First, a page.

“My style is not that at all. If they come to my town halls, and I think if they get to know me, you’ll see that difference,” Kent said, adding later that because of his military background, he could see how people might mistake him as stoic. “But I try and do enough unscripted media where people can actually see me.”

When the Clark County candidate thinks of the “America First” agenda, he imagines energy independence, strict immigration policy and spending federal dollars on law enforcement in the 3rd district with the goal of knocking out crime. He has previously proposed ending all legal and illegal immigration besides immigration through marriage and ending the Deferred Action for Childhood Arrivals (DACA) program.

He is anti-abortion, calling abortion a “sacrament of the Democrat religion right now,” in his interview with The Reflector. 

And, maybe more than anything, he’s against what he calls “establishment” Republicans, consistently joining those lambasting Herrera Beutler as a “RINO,” Republican in Name-Only, for her impeachment vote.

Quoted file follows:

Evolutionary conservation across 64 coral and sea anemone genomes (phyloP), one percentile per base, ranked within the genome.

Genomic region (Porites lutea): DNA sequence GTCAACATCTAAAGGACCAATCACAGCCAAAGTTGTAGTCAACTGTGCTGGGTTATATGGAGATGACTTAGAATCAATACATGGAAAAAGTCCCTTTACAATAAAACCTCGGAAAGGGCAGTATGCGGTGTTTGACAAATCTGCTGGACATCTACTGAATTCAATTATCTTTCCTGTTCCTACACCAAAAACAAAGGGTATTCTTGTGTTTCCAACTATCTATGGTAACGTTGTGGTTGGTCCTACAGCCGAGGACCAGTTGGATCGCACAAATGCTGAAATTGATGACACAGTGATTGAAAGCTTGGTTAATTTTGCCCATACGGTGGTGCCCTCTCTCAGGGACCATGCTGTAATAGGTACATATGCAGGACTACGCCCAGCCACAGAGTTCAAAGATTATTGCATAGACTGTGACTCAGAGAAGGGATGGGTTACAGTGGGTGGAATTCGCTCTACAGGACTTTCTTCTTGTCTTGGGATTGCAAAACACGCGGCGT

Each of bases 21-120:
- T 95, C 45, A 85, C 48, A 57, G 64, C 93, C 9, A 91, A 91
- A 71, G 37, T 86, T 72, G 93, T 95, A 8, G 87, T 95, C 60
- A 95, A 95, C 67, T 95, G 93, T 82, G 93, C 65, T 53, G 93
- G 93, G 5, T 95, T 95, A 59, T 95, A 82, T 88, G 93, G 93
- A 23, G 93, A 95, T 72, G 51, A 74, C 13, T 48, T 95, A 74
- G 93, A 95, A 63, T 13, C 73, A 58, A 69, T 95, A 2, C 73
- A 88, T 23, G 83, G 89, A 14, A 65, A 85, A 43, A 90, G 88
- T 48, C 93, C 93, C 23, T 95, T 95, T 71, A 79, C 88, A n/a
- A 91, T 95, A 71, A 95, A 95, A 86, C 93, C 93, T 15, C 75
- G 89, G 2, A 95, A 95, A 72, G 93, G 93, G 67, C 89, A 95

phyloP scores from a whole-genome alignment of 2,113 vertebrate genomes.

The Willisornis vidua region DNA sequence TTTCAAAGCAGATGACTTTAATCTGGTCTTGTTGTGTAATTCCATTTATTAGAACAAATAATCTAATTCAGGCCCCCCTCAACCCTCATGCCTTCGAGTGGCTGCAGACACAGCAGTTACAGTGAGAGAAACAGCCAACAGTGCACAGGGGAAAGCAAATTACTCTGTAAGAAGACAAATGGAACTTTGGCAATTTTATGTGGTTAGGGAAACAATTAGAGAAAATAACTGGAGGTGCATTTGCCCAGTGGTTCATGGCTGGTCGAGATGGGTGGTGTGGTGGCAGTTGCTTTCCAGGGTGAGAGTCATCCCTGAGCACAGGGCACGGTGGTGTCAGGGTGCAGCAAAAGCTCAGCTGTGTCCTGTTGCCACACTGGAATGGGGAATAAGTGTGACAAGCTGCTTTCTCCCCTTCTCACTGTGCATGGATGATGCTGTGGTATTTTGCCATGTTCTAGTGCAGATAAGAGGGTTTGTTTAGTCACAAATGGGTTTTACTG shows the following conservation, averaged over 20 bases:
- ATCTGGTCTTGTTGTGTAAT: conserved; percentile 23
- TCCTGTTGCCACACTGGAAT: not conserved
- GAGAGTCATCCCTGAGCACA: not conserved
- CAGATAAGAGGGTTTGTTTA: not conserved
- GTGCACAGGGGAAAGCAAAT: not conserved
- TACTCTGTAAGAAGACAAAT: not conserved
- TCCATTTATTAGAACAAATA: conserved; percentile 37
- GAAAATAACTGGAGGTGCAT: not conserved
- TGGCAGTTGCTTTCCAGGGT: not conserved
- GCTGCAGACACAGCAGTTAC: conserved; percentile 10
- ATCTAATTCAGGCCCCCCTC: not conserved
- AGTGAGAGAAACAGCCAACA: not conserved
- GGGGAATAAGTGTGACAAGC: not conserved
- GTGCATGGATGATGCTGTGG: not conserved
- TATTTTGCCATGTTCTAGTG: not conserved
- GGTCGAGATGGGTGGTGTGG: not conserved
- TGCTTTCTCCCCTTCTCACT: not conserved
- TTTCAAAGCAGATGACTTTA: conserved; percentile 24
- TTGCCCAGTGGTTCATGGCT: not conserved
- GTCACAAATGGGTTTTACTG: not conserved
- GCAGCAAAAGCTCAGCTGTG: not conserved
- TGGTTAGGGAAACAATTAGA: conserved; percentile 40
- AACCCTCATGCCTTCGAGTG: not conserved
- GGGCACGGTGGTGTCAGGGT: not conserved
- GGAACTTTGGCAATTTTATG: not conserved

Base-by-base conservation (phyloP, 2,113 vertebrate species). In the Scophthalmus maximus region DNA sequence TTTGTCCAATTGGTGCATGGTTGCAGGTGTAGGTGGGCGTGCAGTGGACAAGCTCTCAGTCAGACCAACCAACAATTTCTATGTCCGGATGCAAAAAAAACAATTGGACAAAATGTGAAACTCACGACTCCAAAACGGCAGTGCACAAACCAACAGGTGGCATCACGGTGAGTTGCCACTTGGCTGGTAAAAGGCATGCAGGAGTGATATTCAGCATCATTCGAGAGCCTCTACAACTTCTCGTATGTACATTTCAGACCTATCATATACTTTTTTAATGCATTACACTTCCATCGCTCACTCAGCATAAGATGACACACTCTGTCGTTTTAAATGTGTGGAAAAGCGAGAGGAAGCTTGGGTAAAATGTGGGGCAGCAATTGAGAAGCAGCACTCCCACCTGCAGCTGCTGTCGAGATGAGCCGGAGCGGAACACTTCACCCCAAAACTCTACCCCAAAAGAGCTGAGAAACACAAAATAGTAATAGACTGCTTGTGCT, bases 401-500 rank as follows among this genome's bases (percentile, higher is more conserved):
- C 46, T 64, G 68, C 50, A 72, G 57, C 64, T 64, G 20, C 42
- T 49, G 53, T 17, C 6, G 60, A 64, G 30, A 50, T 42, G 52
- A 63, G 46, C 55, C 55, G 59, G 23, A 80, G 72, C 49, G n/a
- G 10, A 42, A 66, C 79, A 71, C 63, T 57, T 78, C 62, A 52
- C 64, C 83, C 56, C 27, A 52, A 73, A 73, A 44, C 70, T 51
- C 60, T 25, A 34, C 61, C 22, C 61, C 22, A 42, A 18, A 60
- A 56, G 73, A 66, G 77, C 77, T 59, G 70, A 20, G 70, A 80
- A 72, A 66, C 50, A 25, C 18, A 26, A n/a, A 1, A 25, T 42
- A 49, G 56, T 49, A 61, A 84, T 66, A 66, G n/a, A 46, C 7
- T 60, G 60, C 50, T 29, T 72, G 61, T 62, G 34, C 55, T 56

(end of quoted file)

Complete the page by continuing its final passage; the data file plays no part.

He said he doesn’t mind when people call him far-right, “because that typically means you’re not an establishment Republican. I personally don’t think I’m extreme.”

He’s taken a firm stance on the 2020 presidential election, saying it was stolen from Trump, and even speaking at a rally in Washington, D.C. in support of those accused of storming the Capitol, calling them “political prisoners,” as reported by The New York Times.

Asked what he would say to those who agree with his platform up until his claims of widespread election fraud, Kent said in the 3rd district he doesn’t believe it’s actually a hot-button issue “in the way the media thinks.”

Pointing to the cumulative 41.99% of the vote split between him, St. John and candidate Vicki Kraft in the primary, he said, “Vicki and I both would say it’s rigged and stolen. Heidi said there’s major problems with the election. With our base right now, there’s a lot of people that have major issues with election integrity.”

The question of how Kent will bridge the gap and earn the votes from supporters of Herrera Beutler remains. He previously told The Reflector he thinks voting for Herrera Beutler is no different from voting for a Democratic candidate, and further, that the Democratic Party simply does not have moderate candidates anymore.